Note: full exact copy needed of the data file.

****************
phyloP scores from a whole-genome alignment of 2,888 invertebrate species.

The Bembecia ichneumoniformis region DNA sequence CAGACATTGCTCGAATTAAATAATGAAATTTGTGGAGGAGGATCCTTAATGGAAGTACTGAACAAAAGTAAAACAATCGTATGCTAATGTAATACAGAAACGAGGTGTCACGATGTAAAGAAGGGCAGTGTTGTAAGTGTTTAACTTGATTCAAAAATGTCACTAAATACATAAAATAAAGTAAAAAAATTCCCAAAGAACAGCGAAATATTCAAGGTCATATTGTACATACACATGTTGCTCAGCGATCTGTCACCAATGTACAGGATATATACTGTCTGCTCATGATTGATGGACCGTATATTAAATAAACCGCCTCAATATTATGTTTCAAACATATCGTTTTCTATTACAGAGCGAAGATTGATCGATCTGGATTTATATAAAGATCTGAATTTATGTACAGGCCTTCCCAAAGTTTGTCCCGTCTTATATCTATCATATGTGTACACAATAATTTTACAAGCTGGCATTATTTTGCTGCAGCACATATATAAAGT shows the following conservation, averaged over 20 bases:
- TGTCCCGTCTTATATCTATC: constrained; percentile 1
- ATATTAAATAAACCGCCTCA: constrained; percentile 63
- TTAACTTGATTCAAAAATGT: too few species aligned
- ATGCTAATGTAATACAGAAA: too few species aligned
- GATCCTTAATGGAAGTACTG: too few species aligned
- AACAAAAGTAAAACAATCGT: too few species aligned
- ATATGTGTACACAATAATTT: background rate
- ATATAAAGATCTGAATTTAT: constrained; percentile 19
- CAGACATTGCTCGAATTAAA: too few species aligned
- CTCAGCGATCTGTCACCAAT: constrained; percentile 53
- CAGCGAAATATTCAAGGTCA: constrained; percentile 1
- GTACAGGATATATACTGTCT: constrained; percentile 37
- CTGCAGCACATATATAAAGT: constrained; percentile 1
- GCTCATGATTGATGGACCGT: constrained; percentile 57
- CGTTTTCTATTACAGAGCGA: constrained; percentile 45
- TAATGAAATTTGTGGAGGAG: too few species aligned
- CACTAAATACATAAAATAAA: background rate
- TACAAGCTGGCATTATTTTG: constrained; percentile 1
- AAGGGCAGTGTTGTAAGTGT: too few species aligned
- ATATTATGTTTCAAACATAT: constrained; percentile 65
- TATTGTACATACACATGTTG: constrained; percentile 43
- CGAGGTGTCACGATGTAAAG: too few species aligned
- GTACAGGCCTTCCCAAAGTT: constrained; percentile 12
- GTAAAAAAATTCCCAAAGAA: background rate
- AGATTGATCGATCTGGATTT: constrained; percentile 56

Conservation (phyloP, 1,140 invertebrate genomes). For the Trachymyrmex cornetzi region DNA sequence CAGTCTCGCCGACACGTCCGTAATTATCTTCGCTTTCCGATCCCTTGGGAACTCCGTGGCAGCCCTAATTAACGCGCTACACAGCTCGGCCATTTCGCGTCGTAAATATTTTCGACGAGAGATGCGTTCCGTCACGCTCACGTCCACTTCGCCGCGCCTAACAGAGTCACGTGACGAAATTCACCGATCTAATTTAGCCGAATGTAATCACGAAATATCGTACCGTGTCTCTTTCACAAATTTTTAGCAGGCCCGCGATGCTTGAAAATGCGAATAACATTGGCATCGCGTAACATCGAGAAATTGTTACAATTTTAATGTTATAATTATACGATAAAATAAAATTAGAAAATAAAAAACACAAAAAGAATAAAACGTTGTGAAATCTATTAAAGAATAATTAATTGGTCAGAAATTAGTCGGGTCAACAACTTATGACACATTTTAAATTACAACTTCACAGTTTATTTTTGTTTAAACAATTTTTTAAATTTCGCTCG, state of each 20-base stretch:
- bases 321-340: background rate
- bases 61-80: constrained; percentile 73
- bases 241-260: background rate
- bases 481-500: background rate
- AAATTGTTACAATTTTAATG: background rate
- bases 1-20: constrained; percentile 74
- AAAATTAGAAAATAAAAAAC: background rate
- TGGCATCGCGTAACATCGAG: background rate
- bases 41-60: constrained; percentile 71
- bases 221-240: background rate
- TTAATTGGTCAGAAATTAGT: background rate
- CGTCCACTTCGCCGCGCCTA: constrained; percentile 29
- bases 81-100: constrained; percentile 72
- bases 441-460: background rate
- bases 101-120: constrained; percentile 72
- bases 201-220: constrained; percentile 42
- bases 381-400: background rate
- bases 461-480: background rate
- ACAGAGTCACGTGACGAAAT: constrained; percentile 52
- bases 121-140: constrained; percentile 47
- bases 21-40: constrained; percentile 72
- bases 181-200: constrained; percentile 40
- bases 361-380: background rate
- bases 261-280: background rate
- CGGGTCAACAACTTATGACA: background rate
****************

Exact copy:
phyloP scores from a whole-genome alignment of 2,888 invertebrate species.

The Bembecia ichneumoniformis region DNA sequence CAGACATTGCTCGAATTAAATAATGAAATTTGTGGAGGAGGATCCTTAATGGAAGTACTGAACAAAAGTAAAACAATCGTATGCTAATGTAATACAGAAACGAGGTGTCACGATGTAAAGAAGGGCAGTGTTGTAAGTGTTTAACTTGATTCAAAAATGTCACTAAATACATAAAATAAAGTAAAAAAATTCCCAAAGAACAGCGAAATATTCAAGGTCATATTGTACATACACATGTTGCTCAGCGATCTGTCACCAATGTACAGGATATATACTGTCTGCTCATGATTGATGGACCGTATATTAAATAAACCGCCTCAATATTATGTTTCAAACATATCGTTTTCTATTACAGAGCGAAGATTGATCGATCTGGATTTATATAAAGATCTGAATTTATGTACAGGCCTTCCCAAAGTTTGTCCCGTCTTATATCTATCATATGTGTACACAATAATTTTACAAGCTGGCATTATTTTGCTGCAGCACATATATAAAGT shows the following conservation, averaged over 20 bases:
- TGTCCCGTCTTATATCTATC: constrained; percentile 1
- ATATTAAATAAACCGCCTCA: constrained; percentile 63
- TTAACTTGATTCAAAAATGT: too few species aligned
- ATGCTAATGTAATACAGAAA: too few species aligned
- GATCCTTAATGGAAGTACTG: too few species aligned
- AACAAAAGTAAAACAATCGT: too few species aligned
- ATATGTGTACACAATAATTT: background rate
- ATATAAAGATCTGAATTTAT: constrained; percentile 19
- CAGACATTGCTCGAATTAAA: too few species aligned
- CTCAGCGATCTGTCACCAAT: constrained; percentile 53
- CAGCGAAATATTCAAGGTCA: constrained; percentile 1
- GTACAGGATATATACTGTCT: constrained; percentile 37
- CTGCAGCACATATATAAAGT: constrained; percentile 1
- GCTCATGATTGATGGACCGT: constrained; percentile 57
- CGTTTTCTATTACAGAGCGA: constrained; percentile 45
- TAATGAAATTTGTGGAGGAG: too few species aligned
- CACTAAATACATAAAATAAA: background rate
- TACAAGCTGGCATTATTTTG: constrained; percentile 1
- AAGGGCAGTGTTGTAAGTGT: too few species aligned
- ATATTATGTTTCAAACATAT: constrained; percentile 65
- TATTGTACATACACATGTTG: constrained; percentile 43
- CGAGGTGTCACGATGTAAAG: too few species aligned
- GTACAGGCCTTCCCAAAGTT: constrained; percentile 12
- GTAAAAAAATTCCCAAAGAA: background rate
- AGATTGATCGATCTGGATTT: constrained; percentile 56

Conservation (phyloP, 1,140 invertebrate genomes). For the Trachymyrmex cornetzi region DNA sequence CAGTCTCGCCGACACGTCCGTAATTATCTTCGCTTTCCGATCCCTTGGGAACTCCGTGGCAGCCCTAATTAACGCGCTACACAGCTCGGCCATTTCGCGTCGTAAATATTTTCGACGAGAGATGCGTTCCGTCACGCTCACGTCCACTTCGCCGCGCCTAACAGAGTCACGTGACGAAATTCACCGATCTAATTTAGCCGAATGTAATCACGAAATATCGTACCGTGTCTCTTTCACAAATTTTTAGCAGGCCCGCGATGCTTGAAAATGCGAATAACATTGGCATCGCGTAACATCGAGAAATTGTTACAATTTTAATGTTATAATTATACGATAAAATAAAATTAGAAAATAAAAAACACAAAAAGAATAAAACGTTGTGAAATCTATTAAAGAATAATTAATTGGTCAGAAATTAGTCGGGTCAACAACTTATGACACATTTTAAATTACAACTTCACAGTTTATTTTTGTTTAAACAATTTTTTAAATTTCGCTCG, state of each 20-base stretch:
- bases 321-340: background rate
- bases 61-80: constrained; percentile 73
- bases 241-260: background rate
- bases 481-500: background rate
- AAATTGTTACAATTTTAATG: background rate
- bases 1-20: constrained; percentile 74
- AAAATTAGAAAATAAAAAAC: background rate
- TGGCATCGCGTAACATCGAG: background rate
- bases 41-60: constrained; percentile 71
- bases 221-240: background rate
- TTAATTGGTCAGAAATTAGT: background rate
- CGTCCACTTCGCCGCGCCTA: constrained; percentile 29
- bases 81-100: constrained; percentile 72
- bases 441-460: background rate
- bases 101-120: constrained; percentile 72
- bases 201-220: constrained; percentile 42
- bases 381-400: background rate
- bases 461-480: background rate
- ACAGAGTCACGTGACGAAAT: constrained; percentile 52
- bases 121-140: constrained; percentile 47
- bases 21-40: constrained; percentile 72
- bases 181-200: constrained; percentile 40
- bases 361-380: background rate
- bases 261-280: background rate
- CGGGTCAACAACTTATGACA: background rate